There are seven programmable buttons for you to fiddle around with which should be enough for most games, though MMO enthusiasts will likely be looking for a gaming mouse that has a few more controls.
The DeathAdder Elite includes subtle RGB lighting on the Razer logo found on the bottom part of the mouse and both sides of the scroll wheel. They sport 16.8 million colours, stylish presets, and the ability to sync with Razer Chroma supported devices and Philip Hue peripherals.
The Razer Synapse 3 software suite allows you to tweak the mouse’s sensitivity, buttons, and RGB lighting with relative ease. Unfortunately, the DeathAdder Elite doesn’t come with on-board memory so you won’t be able to maintain your settings if you switch computers.
Design & Comfort
Unlike the Basilisk V2 or Basilisk Pro that has a notable thumb rest, the DeathAdder Elite is more symmetrical in design save for the slight slanting curve from the left to the right side of the mouse. This along with the two extra buttons on the left side of the device ensure that it’s intended for right-handed users only. Its design really hasn’t changed much since the original DeathAdder was introduced 14 years ago.
Then again, if it ain’t broke, don’t fix it. Its lowkey form factor, jet black coat of paint, and sleek matte texture combined with the tasteful hints of RGB from the Razer logo and mouse wheel come together beautifully for a timeless aesthetic that looks great at home or in the workplace.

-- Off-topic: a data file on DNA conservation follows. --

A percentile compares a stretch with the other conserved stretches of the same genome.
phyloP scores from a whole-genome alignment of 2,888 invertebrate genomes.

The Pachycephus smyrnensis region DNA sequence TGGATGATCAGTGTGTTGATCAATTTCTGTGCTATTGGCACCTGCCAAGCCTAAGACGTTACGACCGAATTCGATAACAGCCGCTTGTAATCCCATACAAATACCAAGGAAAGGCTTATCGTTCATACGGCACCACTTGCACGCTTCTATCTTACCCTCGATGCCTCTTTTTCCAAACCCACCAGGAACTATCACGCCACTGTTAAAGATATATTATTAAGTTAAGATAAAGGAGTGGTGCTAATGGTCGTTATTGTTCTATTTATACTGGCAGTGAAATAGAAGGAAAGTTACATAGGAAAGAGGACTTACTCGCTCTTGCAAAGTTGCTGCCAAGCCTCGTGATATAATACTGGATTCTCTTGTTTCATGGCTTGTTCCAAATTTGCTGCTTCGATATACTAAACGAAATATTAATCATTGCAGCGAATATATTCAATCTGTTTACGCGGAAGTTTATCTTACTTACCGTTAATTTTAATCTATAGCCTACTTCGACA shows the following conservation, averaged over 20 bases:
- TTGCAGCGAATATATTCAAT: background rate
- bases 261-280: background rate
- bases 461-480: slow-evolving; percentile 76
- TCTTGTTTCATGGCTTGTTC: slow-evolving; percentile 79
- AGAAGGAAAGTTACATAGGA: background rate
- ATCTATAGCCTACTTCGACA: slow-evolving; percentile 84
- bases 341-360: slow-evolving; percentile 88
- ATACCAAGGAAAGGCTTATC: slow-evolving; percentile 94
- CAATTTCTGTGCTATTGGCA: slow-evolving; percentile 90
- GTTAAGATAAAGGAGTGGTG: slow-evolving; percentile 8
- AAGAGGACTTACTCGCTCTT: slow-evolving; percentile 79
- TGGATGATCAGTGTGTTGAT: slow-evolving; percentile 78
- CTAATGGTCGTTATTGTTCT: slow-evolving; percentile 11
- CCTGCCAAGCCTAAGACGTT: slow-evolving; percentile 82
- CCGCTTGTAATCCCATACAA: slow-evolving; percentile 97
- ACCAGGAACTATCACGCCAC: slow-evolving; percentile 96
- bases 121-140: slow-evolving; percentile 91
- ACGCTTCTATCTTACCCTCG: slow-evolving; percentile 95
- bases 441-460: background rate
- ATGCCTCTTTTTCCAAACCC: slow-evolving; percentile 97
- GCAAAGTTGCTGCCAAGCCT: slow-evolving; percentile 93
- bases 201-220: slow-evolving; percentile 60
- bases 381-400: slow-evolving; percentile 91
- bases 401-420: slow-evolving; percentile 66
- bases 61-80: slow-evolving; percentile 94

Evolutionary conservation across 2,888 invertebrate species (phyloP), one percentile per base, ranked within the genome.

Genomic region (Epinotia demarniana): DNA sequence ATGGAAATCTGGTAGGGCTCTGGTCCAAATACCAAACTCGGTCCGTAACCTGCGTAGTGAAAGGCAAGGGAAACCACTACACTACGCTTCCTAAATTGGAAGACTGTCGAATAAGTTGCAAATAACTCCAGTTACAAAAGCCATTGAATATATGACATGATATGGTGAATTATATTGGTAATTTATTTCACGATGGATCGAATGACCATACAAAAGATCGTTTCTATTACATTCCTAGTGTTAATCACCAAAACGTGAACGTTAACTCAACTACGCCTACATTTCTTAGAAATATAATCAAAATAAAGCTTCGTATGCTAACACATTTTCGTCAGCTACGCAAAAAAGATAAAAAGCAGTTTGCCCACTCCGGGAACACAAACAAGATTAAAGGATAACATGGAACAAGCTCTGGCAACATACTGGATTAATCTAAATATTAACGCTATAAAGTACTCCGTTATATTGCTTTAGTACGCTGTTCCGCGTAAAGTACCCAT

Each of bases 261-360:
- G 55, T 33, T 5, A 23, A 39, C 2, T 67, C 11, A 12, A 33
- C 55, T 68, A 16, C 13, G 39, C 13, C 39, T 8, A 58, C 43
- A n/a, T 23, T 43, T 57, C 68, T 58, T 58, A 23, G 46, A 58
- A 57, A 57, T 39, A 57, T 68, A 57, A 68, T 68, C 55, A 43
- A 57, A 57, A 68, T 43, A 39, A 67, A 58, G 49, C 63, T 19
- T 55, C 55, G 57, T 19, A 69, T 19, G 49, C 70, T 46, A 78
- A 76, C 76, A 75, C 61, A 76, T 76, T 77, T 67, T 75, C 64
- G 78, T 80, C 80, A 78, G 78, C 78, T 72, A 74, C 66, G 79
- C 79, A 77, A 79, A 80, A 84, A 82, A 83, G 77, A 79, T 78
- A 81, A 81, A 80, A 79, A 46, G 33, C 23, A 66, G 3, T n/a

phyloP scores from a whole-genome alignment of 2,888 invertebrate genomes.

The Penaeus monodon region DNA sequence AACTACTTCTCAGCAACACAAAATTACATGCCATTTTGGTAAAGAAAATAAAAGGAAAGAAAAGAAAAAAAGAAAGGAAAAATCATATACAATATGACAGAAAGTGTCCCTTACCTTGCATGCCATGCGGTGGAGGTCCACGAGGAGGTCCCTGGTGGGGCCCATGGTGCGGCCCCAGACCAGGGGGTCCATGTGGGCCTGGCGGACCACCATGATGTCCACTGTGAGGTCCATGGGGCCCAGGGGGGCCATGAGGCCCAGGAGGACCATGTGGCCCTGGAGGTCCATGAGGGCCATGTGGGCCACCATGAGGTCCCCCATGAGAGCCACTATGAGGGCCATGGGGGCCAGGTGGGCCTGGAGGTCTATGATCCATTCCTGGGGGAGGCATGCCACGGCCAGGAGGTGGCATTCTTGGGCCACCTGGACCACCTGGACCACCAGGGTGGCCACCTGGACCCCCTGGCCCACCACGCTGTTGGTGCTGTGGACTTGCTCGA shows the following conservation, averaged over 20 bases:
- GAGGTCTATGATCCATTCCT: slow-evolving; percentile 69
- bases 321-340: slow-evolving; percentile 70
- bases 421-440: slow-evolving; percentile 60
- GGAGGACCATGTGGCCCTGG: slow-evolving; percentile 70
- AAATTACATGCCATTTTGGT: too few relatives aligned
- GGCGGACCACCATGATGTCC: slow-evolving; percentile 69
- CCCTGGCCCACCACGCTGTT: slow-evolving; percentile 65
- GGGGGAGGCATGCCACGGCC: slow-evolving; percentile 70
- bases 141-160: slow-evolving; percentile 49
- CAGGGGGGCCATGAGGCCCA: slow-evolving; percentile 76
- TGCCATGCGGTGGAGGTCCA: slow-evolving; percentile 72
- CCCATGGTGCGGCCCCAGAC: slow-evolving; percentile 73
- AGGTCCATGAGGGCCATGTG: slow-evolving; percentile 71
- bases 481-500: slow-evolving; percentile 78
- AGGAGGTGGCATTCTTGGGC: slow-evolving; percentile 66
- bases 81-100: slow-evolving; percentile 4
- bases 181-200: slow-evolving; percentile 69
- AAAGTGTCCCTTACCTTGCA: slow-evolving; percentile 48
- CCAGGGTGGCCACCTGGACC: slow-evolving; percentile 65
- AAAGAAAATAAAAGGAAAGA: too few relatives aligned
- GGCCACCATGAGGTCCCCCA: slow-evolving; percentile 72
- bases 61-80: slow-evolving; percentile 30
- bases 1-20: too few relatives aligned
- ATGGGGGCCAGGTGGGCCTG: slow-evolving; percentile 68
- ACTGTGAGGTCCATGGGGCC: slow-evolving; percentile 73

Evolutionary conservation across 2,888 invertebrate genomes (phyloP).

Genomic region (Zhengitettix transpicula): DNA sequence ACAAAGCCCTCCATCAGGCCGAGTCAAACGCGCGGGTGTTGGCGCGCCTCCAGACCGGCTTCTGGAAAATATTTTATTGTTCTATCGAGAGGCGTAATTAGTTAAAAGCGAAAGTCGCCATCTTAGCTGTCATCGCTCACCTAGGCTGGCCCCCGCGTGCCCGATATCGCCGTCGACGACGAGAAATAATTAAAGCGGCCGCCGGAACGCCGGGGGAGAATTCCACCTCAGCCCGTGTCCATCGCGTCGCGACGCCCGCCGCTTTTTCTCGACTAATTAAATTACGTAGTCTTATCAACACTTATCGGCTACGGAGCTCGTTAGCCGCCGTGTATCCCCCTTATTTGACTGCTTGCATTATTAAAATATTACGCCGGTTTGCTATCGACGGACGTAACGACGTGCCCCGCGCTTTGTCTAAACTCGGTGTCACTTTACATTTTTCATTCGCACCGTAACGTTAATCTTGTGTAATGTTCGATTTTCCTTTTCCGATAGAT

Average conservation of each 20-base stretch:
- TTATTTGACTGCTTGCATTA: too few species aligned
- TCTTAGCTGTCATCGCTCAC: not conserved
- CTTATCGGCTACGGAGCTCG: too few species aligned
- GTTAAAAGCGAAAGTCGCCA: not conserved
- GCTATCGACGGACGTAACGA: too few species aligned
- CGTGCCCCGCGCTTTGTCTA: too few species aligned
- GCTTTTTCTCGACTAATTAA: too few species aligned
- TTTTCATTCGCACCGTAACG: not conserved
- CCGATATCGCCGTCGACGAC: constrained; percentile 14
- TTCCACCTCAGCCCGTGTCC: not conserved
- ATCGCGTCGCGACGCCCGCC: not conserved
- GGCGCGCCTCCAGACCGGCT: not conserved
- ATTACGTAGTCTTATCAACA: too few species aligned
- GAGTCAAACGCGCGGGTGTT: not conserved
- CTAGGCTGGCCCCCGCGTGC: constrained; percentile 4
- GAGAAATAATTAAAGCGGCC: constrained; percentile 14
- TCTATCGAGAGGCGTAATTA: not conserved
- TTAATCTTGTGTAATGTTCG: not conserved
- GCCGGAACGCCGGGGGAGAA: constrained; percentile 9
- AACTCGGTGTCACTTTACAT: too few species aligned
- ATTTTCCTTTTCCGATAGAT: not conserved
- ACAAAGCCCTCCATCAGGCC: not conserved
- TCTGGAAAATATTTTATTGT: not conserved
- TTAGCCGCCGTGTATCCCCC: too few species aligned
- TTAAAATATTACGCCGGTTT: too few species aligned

Another reason Razer hasn’t tampered much with the design after all this time is because of how comfortable it is. There are latex grips on either side of the mouse that make it easier to hold and the DeathAdder Elite’s length and width make it effortless to use for hands of all sizes and grip styles. The buttons are all crisp and well-placed making them easy to reach and press and the notched mouse wheel gives a satisfying amount of tactile feedback.
What’s it like to use?
The DeathAdder Elite works perfectly right off the bat, requiring minimum tweaking except for when you want to fine-tune its sensitivity and play with the RGB lighting and programmable buttons. The Razer Synapse 3 is user-friendly and facilitates the mouse’s customizability very well, but the peripheral’s lack of onboard memory can be quite the hassle for people who switch computers regularly.
Performance-wise, the DeathAdder Elite lives up the brand’s lofty name thanks to its pinpoint sensor and tried-and-true DeathAdder design. During my round of Overwatch, the all-around camera movement was as delightfully smooth as it was precise and mapping DPI controls to the side buttons made sniping with Widowmaker an absolute joy.
Unfortunately, as with many of the older Razer gaming mice, the stiff braided cable came with a few permanent bends that brought about a hint of noticeable drag. This can grate your nerves quite a bit, especially during games that require sharp movements.
Despite its age, the DeathAdder Elite still excels in performance and precision, allowing it to keep up just fine with just about any of the newer gaming mice and it features a timeless aesthetic that will likely never go out of style. Aside from its pesky cable and lack of onboard memory, it is, by all means, a stellar peripheral even by today’s standards.
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Last update on 2021-09-22 / Affiliate links / Images from Amazon Product Advertising API